So, who is REALLY at fault for the artist getting no money AND the record company and iTunes still getting full price?

APPLE! They've set the $0.99 price and are putting no pressure on the record labels to lower it.

No, Say It Aain't So. (-1, Redundant)

Anonymous Coward | about 8 years ago | (#15537191)

Is the news summery suggesting that record companies are screwing their artists out of due income? That's down-right weird!

Read it on "Wierd Al's" actual website (5, Informative)

xmas2003 (739875) | about 8 years ago | (#15537196)

Submitter's (?) blog references this, but here is Weird's Al's website [weirdal.com] where he actually talks about it ... his response on this topic is the 4th bold one down.

Re:Read it on "Wierd Al's" actual website (4, Insightful)

xplenumx (703804) | about 8 years ago | (#15537400)

In cases like this, I'm all in favor of the editors modifying the submitter's links. Not only does Aaron Hockley's blog offer no more information than what he submitted to Slashdot, but in his "Blogging" cattegory he clearly states that he's actively engaging in this sort of activity for his own personal benefit (don't bother, it's not worth the look nor the additional clicks to his 'blog').

Re:Read it on "Wierd Al's" actual website (0)

Anonymous Coward | about 8 years ago | (#15537514)

This is fuckin retarded.... itunes isn't screwing weird al, the labels are screwing weird al. Itunes brokers the agreement w/ the label and the label brokers the agreement w/ the artist. I know a few indie labels that split the label (after ascap/bmi etc cut) 50/50 and thats probably as good as it gets w/ a label. The reason the labels get a cut is because of *promotion* not because of the physical distribution costs. That said, the reasons why the majors are negotiating anti itunes cuts w/ the artists, is they want the artists to promote this myth.

Itunes is a freakin boon for artists, particularly small starting artists who dont get much/any promotion anyway other than their own.

I've lost track of the # of artists who are dropping their label and going the cdbaby route (which gives the artists like 70c directly per 99c download for fronting as a fake label) w/ itunes. Even w/ the indie labels, the bottom line is the artists ends up making a ton more money via itunes than via a real label.

posting anonymously as i know too many labels a bit too closely

Let me put it this way, have weird al work out what his own #'s would be if he dropped his label, dropped his physical cd distribution (and his cut from the physical cd distribution which is like to be $2 bucks a cd) and examine his sales via itunes and what he would have gotten if those sales had been done via cdbaby/itunes. I bet you, he'd make more money via the cdbaby/itunes route.

The problem w/ bands is they dont know math and they sign really shitty contracts as they think they are always arguing from weakness.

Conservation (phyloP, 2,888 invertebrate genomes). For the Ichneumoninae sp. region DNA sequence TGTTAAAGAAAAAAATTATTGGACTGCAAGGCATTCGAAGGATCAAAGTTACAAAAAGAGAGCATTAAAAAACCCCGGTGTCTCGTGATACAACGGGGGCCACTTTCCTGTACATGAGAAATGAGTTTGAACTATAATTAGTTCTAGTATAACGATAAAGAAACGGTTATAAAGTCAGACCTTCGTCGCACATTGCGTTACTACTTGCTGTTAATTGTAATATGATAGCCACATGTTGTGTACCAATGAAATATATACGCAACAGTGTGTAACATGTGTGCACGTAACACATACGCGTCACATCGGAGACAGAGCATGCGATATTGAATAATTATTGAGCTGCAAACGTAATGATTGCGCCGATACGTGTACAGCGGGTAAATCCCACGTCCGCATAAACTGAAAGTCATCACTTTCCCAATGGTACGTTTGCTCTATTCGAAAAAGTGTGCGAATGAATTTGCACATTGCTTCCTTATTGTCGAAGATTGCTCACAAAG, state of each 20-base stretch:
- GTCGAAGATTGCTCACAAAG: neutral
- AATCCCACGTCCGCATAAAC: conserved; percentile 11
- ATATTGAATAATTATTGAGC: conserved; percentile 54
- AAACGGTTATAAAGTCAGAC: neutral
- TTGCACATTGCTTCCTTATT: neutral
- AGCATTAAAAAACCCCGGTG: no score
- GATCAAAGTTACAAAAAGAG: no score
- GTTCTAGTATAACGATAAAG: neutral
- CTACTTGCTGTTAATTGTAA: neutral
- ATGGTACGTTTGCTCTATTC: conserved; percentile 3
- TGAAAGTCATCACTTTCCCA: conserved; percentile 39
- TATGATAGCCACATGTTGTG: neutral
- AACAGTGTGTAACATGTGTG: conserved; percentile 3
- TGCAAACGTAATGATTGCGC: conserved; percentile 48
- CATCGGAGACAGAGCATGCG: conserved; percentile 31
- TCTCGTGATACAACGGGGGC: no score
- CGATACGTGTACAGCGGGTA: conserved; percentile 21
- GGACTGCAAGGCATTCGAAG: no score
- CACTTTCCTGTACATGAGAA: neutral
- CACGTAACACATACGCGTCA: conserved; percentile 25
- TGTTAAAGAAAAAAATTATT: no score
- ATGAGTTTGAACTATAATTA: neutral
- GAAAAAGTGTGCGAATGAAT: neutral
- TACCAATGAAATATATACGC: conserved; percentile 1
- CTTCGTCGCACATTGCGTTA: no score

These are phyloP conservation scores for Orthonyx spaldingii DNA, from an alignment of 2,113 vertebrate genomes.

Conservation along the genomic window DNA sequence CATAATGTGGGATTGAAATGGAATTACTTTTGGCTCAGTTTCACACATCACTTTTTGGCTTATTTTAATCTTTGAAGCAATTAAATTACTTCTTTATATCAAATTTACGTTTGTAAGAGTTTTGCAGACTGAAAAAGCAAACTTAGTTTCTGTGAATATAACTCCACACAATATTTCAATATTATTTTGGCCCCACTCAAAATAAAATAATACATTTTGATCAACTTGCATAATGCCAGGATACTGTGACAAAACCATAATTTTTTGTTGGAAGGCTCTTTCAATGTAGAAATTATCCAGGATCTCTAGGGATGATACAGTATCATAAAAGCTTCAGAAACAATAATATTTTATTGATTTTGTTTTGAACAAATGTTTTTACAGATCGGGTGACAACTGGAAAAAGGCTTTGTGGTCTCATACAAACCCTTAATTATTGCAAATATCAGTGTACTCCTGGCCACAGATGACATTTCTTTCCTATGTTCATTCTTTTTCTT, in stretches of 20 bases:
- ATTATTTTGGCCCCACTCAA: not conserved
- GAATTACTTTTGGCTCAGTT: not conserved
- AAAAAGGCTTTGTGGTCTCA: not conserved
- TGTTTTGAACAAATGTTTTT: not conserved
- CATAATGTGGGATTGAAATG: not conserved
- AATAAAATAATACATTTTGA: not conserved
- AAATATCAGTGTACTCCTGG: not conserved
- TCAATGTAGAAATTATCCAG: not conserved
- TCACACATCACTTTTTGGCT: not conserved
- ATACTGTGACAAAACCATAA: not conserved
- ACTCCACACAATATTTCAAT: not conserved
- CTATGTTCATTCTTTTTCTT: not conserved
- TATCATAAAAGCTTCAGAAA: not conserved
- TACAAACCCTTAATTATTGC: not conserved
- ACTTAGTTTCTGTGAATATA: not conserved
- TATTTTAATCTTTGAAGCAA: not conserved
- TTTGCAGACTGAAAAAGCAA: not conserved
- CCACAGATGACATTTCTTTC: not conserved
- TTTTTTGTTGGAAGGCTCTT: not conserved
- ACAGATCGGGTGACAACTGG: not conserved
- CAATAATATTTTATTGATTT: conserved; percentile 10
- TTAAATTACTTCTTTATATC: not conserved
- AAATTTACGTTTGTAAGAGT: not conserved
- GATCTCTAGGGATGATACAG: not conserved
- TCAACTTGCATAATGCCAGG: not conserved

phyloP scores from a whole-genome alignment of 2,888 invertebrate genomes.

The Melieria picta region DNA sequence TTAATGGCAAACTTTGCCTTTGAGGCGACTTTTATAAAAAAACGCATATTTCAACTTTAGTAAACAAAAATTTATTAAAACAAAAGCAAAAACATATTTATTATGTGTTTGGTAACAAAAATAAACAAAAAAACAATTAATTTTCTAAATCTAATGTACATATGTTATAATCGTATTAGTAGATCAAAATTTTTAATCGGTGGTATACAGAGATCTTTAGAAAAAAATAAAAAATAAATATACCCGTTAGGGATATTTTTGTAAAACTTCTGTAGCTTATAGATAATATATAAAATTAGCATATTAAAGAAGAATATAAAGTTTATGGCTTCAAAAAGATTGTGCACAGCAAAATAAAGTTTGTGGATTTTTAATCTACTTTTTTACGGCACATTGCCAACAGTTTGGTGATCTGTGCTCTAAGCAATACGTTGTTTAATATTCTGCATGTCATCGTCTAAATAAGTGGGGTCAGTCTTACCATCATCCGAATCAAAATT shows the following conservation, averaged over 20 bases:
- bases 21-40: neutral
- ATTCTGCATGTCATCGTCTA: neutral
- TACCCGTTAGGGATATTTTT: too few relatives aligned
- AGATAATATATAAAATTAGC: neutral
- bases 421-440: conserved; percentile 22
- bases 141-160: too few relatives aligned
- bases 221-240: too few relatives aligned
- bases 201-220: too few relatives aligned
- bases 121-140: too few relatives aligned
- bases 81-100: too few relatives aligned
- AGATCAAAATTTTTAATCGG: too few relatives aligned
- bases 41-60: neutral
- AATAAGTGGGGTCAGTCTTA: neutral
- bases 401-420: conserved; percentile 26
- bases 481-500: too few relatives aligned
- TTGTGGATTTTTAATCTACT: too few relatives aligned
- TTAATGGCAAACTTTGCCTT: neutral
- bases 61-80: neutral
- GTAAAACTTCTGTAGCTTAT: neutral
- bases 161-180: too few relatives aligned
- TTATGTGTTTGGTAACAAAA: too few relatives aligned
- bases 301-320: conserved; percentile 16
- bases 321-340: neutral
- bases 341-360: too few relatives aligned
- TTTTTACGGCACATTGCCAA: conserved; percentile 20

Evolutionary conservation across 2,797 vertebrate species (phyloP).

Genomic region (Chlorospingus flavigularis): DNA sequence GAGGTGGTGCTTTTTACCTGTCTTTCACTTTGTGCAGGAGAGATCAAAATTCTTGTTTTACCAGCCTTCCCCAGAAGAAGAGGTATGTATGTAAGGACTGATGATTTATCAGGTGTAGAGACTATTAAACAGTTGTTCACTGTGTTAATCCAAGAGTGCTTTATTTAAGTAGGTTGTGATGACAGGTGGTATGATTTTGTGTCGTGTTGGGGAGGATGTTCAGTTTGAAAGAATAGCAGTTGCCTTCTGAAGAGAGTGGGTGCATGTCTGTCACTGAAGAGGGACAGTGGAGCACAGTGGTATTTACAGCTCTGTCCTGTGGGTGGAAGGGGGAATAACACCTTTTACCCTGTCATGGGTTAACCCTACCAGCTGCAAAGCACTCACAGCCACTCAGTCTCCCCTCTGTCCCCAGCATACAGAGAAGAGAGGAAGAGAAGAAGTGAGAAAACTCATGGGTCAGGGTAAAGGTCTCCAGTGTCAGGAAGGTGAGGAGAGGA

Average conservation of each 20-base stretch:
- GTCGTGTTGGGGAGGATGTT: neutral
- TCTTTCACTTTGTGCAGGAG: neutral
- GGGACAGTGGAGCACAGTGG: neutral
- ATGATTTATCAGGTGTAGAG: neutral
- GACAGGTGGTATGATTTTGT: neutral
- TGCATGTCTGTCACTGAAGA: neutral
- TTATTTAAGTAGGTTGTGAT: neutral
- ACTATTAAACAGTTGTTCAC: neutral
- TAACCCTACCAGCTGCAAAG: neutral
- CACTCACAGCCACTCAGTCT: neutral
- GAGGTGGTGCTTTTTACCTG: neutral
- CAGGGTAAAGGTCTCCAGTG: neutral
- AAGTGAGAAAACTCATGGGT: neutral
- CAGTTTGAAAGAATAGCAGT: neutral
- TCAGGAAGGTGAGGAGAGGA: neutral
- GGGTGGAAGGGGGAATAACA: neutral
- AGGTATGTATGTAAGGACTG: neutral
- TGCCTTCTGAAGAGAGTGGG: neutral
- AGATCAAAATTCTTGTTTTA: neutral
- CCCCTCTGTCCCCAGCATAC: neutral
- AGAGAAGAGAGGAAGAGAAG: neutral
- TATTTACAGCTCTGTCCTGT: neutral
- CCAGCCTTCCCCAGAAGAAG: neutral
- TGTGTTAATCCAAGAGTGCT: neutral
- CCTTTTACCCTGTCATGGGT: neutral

apples to oranges? (4, Insightful)

TheSHAD0W (258774) | about 8 years ago | (#15537200)

Even if Al is making less per song, does that mean anyone who bought one of his songs or records from iTunes would've otherwise purchased a brand new CD? Or might they have bought a used one, or none at all?

Re:apples to oranges? (3, Insightful)

jbreckman (917963) | about 8 years ago | (#15537304)

Yeah, but do the math. Lets say someone only wants one song. Online, he makes $0.04 per song. If he sells a CD, he makes $3.74 (after all is said and done) If online distribution wasn't possible, where you could buy one song instead of having to get the whole cd, your argument is that not as many people buy the cd. However, if 1 out of 93 people that would have just bought one song decides to buy the whole cd, he would break even. (93 * .04 =(almost) 3.74) Naturally, as far as concerts are concerned it's better to have 93 fans than 1. But I don't think the OnlyBuyOneSong:BuyTheWholeCD ratio 1:93.

Re:apples to oranges? (2, Interesting)

Flamesplash (469287) | about 8 years ago | (#15537499)

you hit an interesting area. I find myself buying more 'risky' music with itunes pricing, so you could say that I maybe have a music budget, and itunes allows me to purchase music from more artists giving more people money, and maybe in the future giving them even more. However, with the same budget I could buy cd's of artists that I really like giving them more money in the end, and the 'artists' more in the end.

So from my usage pattern, I would still be supporting my favorite bands, but not discovering so many new ones, at least not legally.

I still support the burn a copy and mail the artist $10 method.

Hah (3, Funny)

complexmath (449417) | about 8 years ago | (#15537208)

Nice to know that the distribution medium with essentially no production or distribution costs screws the artist in favor of the distributor.

Re:Hah (1)

Tau Neutrino (76206) | about 8 years ago | (#15537334)